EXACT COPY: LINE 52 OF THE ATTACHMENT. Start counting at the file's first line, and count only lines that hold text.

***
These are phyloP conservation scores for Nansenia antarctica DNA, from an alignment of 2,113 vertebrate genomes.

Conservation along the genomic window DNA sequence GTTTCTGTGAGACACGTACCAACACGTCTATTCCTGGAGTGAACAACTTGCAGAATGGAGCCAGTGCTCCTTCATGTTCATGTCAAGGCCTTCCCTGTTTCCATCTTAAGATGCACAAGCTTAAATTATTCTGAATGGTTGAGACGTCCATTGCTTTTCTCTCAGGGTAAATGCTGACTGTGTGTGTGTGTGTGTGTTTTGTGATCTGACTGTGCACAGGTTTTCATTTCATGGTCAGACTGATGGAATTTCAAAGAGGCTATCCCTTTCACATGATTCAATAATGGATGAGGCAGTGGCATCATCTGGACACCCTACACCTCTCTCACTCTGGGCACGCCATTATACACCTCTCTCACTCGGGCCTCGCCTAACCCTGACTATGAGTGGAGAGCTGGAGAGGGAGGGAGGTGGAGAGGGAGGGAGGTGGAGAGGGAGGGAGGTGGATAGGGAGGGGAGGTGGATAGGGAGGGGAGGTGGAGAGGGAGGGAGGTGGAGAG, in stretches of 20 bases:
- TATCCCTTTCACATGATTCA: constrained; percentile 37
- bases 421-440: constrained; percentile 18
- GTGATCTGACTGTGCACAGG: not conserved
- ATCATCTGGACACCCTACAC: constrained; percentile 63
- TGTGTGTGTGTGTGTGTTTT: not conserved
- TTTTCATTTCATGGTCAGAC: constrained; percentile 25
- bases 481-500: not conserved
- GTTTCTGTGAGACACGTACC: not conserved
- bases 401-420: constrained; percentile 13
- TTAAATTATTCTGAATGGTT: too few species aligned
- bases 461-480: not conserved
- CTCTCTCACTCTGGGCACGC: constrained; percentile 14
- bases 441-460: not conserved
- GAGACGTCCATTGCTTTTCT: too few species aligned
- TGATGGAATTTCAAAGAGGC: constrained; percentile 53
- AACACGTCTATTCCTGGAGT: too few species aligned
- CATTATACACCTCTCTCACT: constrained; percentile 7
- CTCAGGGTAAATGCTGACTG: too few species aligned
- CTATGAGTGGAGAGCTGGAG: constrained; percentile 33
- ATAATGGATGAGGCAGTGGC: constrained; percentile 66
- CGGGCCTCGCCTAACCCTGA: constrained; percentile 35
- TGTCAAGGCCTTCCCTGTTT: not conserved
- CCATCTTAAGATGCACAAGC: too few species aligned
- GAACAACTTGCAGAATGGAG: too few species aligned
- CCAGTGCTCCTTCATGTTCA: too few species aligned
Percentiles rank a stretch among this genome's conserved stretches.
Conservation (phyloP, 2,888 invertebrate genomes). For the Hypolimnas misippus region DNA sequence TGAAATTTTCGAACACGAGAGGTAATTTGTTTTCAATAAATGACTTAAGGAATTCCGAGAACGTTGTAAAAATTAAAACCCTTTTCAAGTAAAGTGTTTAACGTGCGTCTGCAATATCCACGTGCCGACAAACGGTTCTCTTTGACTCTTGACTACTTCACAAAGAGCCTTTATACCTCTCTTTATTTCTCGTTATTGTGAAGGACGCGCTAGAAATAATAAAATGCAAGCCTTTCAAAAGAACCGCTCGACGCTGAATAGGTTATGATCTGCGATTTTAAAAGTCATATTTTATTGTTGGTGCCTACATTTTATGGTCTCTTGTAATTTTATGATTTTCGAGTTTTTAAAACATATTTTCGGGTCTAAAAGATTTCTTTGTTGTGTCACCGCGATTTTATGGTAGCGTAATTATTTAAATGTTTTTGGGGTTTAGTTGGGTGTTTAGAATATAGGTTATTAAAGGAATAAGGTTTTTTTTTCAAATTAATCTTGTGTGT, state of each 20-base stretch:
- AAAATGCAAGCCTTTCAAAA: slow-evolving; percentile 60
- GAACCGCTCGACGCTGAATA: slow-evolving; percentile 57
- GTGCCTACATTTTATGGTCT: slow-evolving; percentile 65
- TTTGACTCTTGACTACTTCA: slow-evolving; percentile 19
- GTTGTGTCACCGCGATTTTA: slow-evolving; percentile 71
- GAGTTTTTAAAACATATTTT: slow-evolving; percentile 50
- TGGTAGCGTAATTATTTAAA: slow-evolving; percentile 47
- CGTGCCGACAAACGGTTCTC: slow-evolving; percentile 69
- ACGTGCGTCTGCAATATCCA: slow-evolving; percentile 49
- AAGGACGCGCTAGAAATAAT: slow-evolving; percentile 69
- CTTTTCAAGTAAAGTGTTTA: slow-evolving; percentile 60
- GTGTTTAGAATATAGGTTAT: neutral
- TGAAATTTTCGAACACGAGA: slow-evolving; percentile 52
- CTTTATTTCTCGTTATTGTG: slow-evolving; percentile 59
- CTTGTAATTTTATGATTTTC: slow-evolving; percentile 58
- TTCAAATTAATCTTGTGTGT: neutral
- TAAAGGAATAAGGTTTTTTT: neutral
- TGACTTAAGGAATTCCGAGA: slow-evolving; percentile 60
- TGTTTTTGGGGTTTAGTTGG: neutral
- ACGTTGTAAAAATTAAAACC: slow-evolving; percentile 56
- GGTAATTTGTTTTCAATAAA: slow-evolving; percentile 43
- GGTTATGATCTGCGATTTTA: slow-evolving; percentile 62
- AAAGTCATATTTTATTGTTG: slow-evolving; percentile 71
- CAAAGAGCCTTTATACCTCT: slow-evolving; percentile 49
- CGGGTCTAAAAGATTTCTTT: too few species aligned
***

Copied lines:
- AAAGTCATATTTTATTGTTG: slow-evolving; percentile 71